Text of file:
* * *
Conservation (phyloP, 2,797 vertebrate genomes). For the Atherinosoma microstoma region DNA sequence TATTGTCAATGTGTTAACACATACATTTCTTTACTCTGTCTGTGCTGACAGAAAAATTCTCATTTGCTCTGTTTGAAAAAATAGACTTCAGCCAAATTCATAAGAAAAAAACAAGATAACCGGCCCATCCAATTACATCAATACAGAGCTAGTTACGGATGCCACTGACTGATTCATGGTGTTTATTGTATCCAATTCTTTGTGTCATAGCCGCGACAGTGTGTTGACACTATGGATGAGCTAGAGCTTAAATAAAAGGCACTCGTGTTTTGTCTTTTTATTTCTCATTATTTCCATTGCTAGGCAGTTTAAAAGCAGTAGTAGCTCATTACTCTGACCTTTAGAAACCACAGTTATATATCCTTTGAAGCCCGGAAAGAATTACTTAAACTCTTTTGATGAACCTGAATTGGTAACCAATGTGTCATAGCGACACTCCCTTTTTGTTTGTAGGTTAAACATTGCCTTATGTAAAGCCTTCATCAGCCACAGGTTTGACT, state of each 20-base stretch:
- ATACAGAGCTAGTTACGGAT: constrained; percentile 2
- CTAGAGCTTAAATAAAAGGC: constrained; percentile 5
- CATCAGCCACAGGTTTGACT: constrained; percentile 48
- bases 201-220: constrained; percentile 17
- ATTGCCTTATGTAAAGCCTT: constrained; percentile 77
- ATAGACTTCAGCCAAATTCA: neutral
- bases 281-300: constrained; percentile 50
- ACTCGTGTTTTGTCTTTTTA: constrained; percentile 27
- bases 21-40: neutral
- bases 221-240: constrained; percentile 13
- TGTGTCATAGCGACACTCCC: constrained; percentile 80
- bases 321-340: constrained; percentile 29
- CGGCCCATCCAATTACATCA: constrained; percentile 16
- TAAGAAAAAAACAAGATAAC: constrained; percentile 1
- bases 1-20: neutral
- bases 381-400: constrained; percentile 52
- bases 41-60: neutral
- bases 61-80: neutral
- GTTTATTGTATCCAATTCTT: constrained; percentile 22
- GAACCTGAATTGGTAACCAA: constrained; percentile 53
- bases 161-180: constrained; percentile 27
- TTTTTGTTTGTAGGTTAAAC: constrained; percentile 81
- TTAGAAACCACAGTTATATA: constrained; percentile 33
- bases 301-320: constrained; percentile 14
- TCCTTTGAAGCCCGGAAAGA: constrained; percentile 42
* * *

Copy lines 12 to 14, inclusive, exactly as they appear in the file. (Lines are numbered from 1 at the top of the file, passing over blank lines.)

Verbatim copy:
- TGTGTCATAGCGACACTCCC: constrained; percentile 80
- bases 321-340: constrained; percentile 29
- CGGCCCATCCAATTACATCA: constrained; percentile 16